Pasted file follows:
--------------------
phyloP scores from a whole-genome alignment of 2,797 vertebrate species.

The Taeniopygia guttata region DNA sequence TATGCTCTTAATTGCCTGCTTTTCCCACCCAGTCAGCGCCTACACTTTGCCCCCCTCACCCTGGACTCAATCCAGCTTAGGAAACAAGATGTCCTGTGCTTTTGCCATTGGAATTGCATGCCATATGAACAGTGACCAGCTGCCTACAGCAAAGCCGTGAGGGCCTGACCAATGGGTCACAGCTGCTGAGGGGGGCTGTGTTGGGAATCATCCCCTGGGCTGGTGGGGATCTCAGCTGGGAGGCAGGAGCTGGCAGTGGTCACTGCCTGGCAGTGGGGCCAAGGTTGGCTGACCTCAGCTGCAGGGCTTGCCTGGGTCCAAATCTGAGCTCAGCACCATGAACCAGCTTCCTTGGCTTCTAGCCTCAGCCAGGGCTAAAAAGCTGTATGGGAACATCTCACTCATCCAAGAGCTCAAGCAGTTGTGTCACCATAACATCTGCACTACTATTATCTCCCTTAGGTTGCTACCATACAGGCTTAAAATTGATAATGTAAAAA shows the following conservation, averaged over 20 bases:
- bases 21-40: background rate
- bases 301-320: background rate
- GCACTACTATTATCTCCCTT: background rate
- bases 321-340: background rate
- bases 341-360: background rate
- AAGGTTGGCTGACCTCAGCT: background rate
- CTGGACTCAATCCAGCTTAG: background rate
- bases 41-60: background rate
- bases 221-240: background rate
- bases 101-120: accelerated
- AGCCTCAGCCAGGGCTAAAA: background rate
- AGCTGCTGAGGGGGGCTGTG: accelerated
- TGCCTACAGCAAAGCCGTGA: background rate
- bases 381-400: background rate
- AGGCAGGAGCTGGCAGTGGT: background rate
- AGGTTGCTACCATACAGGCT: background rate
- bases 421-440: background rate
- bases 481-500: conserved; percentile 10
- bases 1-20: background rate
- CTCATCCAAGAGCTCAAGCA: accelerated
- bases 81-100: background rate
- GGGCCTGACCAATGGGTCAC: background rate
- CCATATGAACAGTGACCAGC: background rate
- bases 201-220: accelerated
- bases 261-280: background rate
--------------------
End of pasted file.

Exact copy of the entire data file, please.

phyloP scores from a whole-genome alignment of 2,797 vertebrate species.

The Taeniopygia guttata region DNA sequence TATGCTCTTAATTGCCTGCTTTTCCCACCCAGTCAGCGCCTACACTTTGCCCCCCTCACCCTGGACTCAATCCAGCTTAGGAAACAAGATGTCCTGTGCTTTTGCCATTGGAATTGCATGCCATATGAACAGTGACCAGCTGCCTACAGCAAAGCCGTGAGGGCCTGACCAATGGGTCACAGCTGCTGAGGGGGGCTGTGTTGGGAATCATCCCCTGGGCTGGTGGGGATCTCAGCTGGGAGGCAGGAGCTGGCAGTGGTCACTGCCTGGCAGTGGGGCCAAGGTTGGCTGACCTCAGCTGCAGGGCTTGCCTGGGTCCAAATCTGAGCTCAGCACCATGAACCAGCTTCCTTGGCTTCTAGCCTCAGCCAGGGCTAAAAAGCTGTATGGGAACATCTCACTCATCCAAGAGCTCAAGCAGTTGTGTCACCATAACATCTGCACTACTATTATCTCCCTTAGGTTGCTACCATACAGGCTTAAAATTGATAATGTAAAAA shows the following conservation, averaged over 20 bases:
- bases 21-40: background rate
- bases 301-320: background rate
- GCACTACTATTATCTCCCTT: background rate
- bases 321-340: background rate
- bases 341-360: background rate
- AAGGTTGGCTGACCTCAGCT: background rate
- CTGGACTCAATCCAGCTTAG: background rate
- bases 41-60: background rate
- bases 221-240: background rate
- bases 101-120: accelerated
- AGCCTCAGCCAGGGCTAAAA: background rate
- AGCTGCTGAGGGGGGCTGTG: accelerated
- TGCCTACAGCAAAGCCGTGA: background rate
- bases 381-400: background rate
- AGGCAGGAGCTGGCAGTGGT: background rate
- AGGTTGCTACCATACAGGCT: background rate
- bases 421-440: background rate
- bases 481-500: conserved; percentile 10
- bases 1-20: background rate
- CTCATCCAAGAGCTCAAGCA: accelerated
- bases 81-100: background rate
- GGGCCTGACCAATGGGTCAC: background rate
- CCATATGAACAGTGACCAGC: background rate
- bases 201-220: accelerated
- bases 261-280: background rate